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Windows on Theory
Posted by Steve Clayton
I’ve learned to track the work of Hrvoje Benko from Microsoft Research quite closely. This week at TechFest, he has been showing his latest project.
This week at Techfest, the Technologies for Emerging Markets team at Microsoft Reearch India is showing a lightweight, inexpensive system to instantly gather responses from students in classrooms.
There are a lot of really cool projects at TechFest this year - if you pushed me to pick a personal favorite, I'd choose FetchClimate!. With amazing demonstrations such as Holoflector and Illumishare, this is one that you may not expect...allow me to explain why I'm so excited about FetchClimate!
There is much discussion these days of the use of touch and multi-touch in interface design. But this week at Techfest, Helena Mentis and her teammates in the Socio-Digital Systems group in Microsoft Research Cambridge were showing two projects exploring interfaces where the intent is to avoid touch.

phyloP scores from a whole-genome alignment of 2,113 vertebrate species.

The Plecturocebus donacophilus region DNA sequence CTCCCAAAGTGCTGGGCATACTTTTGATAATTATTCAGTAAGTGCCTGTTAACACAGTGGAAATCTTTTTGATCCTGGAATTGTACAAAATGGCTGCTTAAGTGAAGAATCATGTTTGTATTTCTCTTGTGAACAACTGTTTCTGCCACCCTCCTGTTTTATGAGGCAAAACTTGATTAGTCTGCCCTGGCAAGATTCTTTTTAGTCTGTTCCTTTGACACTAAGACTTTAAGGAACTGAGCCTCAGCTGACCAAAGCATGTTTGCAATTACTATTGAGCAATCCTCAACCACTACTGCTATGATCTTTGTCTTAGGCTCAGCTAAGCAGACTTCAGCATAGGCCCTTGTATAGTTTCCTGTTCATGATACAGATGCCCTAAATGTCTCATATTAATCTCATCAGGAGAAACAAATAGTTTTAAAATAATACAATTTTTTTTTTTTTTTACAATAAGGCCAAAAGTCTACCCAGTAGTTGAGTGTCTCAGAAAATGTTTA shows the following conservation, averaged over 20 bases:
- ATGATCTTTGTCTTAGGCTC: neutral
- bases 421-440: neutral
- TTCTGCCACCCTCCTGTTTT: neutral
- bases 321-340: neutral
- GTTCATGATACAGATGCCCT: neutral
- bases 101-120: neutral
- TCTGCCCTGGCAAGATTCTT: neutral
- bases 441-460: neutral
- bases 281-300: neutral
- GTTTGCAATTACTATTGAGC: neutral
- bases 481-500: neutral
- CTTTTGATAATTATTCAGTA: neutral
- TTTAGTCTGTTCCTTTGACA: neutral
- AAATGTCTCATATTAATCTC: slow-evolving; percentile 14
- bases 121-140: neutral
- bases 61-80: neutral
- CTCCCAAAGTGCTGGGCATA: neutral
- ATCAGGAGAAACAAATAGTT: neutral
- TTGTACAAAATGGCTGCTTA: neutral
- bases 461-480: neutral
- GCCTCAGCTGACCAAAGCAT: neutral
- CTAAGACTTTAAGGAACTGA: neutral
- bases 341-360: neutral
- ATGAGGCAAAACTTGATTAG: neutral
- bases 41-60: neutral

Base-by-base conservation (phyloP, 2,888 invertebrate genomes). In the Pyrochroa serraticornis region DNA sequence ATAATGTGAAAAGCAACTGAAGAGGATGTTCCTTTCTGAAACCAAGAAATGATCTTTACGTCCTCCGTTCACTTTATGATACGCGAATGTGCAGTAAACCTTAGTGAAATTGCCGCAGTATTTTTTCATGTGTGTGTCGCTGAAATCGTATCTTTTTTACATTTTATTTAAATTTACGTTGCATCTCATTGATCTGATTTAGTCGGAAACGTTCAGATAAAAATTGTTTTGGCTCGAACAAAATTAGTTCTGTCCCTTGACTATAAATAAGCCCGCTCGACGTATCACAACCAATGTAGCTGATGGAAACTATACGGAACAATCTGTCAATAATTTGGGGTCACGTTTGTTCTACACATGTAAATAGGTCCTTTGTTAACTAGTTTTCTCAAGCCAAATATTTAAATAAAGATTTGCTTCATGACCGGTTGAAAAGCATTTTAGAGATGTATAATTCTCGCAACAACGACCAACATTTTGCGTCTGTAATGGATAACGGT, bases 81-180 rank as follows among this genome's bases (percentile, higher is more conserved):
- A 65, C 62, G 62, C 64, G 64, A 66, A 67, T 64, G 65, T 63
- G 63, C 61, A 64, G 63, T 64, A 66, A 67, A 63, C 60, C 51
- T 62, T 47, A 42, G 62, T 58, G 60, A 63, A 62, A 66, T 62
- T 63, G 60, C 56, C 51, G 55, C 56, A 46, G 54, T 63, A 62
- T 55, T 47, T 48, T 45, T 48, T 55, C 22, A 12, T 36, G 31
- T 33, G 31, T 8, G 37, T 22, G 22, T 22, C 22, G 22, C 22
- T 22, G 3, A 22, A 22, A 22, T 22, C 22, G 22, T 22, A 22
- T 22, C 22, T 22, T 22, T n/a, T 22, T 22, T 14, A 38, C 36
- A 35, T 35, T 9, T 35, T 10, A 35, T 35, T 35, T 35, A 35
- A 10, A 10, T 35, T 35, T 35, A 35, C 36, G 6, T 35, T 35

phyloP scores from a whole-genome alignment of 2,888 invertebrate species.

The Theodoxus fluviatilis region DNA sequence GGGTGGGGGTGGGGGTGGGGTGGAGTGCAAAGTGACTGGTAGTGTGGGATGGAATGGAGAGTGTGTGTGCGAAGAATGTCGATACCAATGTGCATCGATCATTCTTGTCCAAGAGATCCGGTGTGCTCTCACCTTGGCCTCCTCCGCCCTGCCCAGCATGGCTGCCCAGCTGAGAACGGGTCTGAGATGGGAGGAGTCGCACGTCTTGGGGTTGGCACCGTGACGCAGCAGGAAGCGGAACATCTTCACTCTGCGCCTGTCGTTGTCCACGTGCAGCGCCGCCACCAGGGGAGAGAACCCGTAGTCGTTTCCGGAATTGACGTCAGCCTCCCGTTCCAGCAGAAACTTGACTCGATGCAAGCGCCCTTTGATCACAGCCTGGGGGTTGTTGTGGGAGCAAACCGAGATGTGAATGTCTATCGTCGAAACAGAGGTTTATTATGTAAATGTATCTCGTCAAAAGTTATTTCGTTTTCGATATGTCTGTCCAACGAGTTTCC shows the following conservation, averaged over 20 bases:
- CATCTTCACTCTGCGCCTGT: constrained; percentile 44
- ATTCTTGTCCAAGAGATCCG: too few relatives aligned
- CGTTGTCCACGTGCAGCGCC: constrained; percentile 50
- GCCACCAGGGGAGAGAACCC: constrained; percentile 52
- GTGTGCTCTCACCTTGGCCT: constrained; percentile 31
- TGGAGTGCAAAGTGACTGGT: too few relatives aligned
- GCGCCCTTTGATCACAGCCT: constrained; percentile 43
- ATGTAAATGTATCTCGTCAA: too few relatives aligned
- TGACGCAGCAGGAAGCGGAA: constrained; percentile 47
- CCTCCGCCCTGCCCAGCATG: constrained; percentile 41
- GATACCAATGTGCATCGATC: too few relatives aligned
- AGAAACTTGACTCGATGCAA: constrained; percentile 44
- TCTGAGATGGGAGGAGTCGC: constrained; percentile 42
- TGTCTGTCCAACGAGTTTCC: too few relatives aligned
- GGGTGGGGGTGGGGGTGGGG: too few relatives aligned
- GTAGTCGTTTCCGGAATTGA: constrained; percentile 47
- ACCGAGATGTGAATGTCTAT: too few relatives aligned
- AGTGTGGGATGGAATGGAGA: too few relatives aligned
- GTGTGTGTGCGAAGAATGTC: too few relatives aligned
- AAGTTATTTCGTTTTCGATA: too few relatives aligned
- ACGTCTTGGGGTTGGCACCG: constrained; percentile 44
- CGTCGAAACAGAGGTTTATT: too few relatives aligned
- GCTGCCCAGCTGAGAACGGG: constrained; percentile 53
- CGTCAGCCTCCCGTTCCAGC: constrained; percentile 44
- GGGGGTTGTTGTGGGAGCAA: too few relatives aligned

Posted by Rob Knies
As “news” increasingly has morphed into “conversation” over the past decade, the blog has become one of the pre-eminent platforms fostering that discussion. It’s undeniably true, whether you’re examining political dynamics in Syria, college basketball tournaments in the United States, or the latest chartbuster from Adele. Whatever your interest, there’s a blog—or a dozen—to cater to it.That’s true in the world of computer-science research, too. Just ask Omer Reingold, principal researcher at Microsoft Research Silicon Valley.Reingold’s interests focus on computer-science theory, and a couple of months ago, he and his lab colleagues were exploring the launching of a blog to test the theory waters. A handful of weeks later, they’re quite happy they did so, given the initial response to Windows on Theory.—a name chosen for its Microsoft connection, not because the blog is focused solely on the Windows operating system.